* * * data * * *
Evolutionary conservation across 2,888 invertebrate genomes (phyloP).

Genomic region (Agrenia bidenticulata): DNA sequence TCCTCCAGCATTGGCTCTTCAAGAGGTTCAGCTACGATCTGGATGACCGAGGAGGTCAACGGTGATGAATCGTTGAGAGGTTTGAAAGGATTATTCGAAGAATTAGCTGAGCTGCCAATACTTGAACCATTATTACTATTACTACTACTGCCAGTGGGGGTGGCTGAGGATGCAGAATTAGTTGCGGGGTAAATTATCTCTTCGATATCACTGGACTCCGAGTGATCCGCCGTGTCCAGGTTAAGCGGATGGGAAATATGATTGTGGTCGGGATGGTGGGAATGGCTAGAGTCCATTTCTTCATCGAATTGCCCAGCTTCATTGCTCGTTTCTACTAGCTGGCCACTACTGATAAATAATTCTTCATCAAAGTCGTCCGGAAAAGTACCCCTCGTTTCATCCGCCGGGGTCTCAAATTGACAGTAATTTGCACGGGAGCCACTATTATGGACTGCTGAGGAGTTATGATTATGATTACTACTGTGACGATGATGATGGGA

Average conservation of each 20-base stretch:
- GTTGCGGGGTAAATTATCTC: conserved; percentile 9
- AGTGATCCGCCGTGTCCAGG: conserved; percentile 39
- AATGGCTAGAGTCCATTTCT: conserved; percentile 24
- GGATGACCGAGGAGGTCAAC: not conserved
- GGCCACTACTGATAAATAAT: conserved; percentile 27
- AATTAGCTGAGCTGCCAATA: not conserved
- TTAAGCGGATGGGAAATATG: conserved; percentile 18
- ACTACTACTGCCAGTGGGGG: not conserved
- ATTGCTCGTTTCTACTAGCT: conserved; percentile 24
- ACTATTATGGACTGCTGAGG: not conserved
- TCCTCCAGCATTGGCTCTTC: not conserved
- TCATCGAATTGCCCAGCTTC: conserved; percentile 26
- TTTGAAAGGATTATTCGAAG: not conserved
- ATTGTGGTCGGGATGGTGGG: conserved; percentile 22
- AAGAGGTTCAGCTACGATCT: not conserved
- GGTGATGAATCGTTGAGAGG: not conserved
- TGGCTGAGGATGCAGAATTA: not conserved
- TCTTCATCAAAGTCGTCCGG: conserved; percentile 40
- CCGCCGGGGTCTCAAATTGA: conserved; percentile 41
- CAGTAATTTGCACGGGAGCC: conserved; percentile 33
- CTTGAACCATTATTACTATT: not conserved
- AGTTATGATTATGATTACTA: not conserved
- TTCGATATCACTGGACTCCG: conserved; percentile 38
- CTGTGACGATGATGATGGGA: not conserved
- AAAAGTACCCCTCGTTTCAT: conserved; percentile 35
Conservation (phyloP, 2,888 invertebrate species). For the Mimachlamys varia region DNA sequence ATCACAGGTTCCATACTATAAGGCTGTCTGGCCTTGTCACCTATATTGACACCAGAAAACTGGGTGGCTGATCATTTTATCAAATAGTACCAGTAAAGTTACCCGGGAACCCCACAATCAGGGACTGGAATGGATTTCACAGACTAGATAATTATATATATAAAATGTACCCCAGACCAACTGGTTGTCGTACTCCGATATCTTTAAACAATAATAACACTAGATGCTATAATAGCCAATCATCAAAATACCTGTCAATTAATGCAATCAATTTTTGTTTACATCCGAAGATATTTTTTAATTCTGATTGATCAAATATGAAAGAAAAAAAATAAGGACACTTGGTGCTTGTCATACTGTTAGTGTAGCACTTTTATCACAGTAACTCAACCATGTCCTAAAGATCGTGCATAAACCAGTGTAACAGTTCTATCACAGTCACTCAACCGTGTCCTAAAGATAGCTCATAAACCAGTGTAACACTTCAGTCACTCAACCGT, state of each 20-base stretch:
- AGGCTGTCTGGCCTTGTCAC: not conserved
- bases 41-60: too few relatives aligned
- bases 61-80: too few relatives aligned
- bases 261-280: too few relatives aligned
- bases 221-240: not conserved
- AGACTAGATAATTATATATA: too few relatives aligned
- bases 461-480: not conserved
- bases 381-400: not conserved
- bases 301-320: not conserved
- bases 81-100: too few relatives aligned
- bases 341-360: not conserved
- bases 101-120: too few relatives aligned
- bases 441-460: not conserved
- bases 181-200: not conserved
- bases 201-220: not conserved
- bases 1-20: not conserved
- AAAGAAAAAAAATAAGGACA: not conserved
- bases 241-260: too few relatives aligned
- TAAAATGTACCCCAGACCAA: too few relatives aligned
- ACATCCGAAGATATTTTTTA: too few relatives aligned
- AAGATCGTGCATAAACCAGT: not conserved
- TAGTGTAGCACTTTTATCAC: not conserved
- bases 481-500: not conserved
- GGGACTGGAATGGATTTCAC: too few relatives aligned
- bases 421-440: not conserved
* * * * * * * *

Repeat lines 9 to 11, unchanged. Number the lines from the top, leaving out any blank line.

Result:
- AATTAGCTGAGCTGCCAATA: not conserved
- TTAAGCGGATGGGAAATATG: conserved; percentile 18
- ACTACTACTGCCAGTGGGGG: not conserved